However, they may be drawn to you because you have food (if they’re food habituated), or you might stumble into one of their feeding grounds, or any number of other reasons might result in a surprise encounter. This is obviously a very tense situation for all parties and the one most likely to result in a negative outcome if handled poorly. Your job here is to be assertive without being threatening and to leave the area without fleeing or showing fear.
- Speak assertively in low tones and ready your bear spray
- Wave your arms slowly to make yourself look big
- Make sure the bear has an escape route
- Retreat slowly and calmly
- Do not shout or make any sudden movements
- Do not look the bear directly in the eye and don’t run
If the bear follows you, or charges you, stop and stand your ground. Keep encouraging it to keep its distance by speaking and making yourself look bigger.
A few more do’s and don’ts
There’s quite a few common myths that stick around. Some useless kit and poor advice. Aside from not climbing trees and not trying to outrun a bear (you can’t), here’s a few more bits and pieces that should help you prepare.
A bear bell is a small bell attached to a velcro strap or carabiner that you attach to your body or backpack as you walk through the woods. These are designed to scare bears away by warning them of your approach, but unfortunately, they just don’t work. A book by bear expert Stephen Herreroeven suggests that far from frightening bears, they may actually attract them because they are curious about where the jingling noise is coming from!
Can You Use a Whistle as a Bear Deterrent?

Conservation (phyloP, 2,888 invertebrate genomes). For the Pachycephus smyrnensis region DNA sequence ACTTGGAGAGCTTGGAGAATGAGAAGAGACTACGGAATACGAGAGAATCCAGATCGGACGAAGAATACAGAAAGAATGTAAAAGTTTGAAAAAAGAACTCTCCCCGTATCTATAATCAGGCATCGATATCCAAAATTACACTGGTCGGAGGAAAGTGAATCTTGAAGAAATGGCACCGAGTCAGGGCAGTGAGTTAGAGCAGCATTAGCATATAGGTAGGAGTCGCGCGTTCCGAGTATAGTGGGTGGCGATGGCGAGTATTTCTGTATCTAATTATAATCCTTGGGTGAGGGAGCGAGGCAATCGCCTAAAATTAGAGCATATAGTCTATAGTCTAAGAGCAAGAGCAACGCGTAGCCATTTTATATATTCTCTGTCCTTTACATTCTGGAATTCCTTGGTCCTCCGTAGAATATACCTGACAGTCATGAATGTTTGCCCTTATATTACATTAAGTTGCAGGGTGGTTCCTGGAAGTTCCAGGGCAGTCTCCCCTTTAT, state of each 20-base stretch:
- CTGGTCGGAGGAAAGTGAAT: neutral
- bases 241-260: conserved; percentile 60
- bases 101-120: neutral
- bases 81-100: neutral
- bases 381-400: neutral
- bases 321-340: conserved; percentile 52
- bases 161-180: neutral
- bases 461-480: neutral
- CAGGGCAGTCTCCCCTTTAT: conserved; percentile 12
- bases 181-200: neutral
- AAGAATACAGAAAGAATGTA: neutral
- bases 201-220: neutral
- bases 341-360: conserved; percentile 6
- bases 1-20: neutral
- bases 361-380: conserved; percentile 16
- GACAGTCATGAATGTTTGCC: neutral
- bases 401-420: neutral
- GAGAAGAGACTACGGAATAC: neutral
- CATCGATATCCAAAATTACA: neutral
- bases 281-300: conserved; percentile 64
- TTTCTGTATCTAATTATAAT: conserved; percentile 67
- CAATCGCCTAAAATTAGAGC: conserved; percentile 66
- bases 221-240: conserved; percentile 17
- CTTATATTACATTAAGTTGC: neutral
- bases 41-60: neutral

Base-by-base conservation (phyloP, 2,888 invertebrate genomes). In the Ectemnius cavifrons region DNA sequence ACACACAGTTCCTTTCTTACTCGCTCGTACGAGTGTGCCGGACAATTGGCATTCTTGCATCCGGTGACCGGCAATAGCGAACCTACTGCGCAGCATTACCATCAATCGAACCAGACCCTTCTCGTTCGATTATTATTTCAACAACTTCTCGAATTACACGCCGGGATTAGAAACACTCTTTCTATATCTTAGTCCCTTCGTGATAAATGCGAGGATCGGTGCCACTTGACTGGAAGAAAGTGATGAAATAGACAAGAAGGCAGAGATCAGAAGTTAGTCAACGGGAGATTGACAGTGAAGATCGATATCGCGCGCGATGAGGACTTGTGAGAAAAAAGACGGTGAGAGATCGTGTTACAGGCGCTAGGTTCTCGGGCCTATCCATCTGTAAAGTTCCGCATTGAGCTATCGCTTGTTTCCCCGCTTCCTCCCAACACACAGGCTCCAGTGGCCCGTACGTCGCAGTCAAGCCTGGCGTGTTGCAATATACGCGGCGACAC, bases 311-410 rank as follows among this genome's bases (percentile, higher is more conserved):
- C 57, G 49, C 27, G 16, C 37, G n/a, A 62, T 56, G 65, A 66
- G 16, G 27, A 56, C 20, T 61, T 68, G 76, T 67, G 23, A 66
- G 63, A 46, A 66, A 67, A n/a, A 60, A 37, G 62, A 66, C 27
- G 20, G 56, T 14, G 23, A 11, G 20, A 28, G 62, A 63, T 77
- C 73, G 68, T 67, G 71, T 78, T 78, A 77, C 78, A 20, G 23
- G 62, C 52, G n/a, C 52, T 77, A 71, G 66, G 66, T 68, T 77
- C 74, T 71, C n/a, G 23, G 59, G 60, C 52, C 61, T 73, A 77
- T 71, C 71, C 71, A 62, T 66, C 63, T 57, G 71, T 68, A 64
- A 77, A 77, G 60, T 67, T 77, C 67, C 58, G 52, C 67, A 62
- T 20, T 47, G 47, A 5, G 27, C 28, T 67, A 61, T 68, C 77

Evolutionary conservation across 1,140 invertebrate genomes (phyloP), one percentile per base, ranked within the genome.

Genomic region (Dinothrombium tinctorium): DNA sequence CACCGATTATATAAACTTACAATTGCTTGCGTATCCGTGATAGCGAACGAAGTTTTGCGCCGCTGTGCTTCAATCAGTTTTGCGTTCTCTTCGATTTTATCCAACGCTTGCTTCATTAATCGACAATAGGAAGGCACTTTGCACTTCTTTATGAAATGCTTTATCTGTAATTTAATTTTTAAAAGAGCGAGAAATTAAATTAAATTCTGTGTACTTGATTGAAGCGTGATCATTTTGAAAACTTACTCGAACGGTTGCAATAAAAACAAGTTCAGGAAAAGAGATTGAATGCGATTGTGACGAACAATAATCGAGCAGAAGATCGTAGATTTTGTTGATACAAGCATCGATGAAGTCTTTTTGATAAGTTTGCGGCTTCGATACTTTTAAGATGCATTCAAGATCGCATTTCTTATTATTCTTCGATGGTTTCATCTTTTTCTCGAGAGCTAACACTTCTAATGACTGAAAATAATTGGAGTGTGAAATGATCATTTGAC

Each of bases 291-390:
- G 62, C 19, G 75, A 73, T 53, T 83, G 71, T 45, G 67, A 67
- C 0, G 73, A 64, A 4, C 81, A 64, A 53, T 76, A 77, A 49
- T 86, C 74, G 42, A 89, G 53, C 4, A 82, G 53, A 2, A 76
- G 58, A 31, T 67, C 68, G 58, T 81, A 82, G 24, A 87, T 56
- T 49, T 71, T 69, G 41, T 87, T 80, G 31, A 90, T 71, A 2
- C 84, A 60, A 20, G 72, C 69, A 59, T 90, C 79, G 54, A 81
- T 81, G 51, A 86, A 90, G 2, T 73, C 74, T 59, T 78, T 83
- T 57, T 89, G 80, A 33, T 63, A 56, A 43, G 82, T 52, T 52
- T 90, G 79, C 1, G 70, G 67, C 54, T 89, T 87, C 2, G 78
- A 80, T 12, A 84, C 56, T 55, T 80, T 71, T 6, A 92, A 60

Whistles should not be used for the same reason that you should avoid bear bells. First, bears may be curious as to what is making the noise, and second, because whistles are usually high-pitched, they can awaken a bear’s predatory instincts.
Bear whistles, according to the Alaska Department of Fish and Game, can attract a bear to you more than they can repel it. It’s not unlike the effect of a dog that comes running when you squeeze his favorite squeaky toy! Instead, it’s better to make noise by singing, talking, or clapping as you move.
Why You Should Always Carry Bear Spray in Bear Country
One of the best ways you can protect yourself against a bear attack, particularly against a grizzly bear attack, is to use bear spray. Make sure you carry bear spray with you and familiarize yourself in advance with how it works. Practice outdoors and carry the spray on you when you are traveling in bear country.
Bear spray is a high-pressure extraction of capsaicin. It usually contains about two percent capsaicin, which is the chemical that makes peppers hot.
In a 2008 study conducted for the Journal of Wildlife Management, scientists found that bear spray was effective 92 percent of the time in preventing attacks. It was 98 percent effective in preventing injury. [Source: Montana Fish, Wildlife & Parks]
Some folk think firearms are effective. And it’s true. They are to a certain extent. But I can’t find a study that shows firearms have anywhere near 90% effectiveness.
What to Do if a Bear Charges
I’m not going to go into detail about how to fend off an attack, mostly because I think it’s a bit salacious. The reality is that you’re so unlikely to be charged by a bear that covering that eventuality is a bit unnecessary.
The other reason is that dealing with a charging bear is quite a nuanced thing to do is best done in a separate article. This piece on bear attacks is authoritative and covers all the main points in a good level of detail. Definitely worth a read! But honestly, if you follow the steps above, you’d be one of the unluckiest people in the world if you ever have to follow the advice in it!
So there you have it! Have you ever encountered a bear? What was it like and how did you react?
Ontario also has a toll-free Bear Wise reporting line (1-866-514-2327) that operates seven days a week from April 1 to November 30.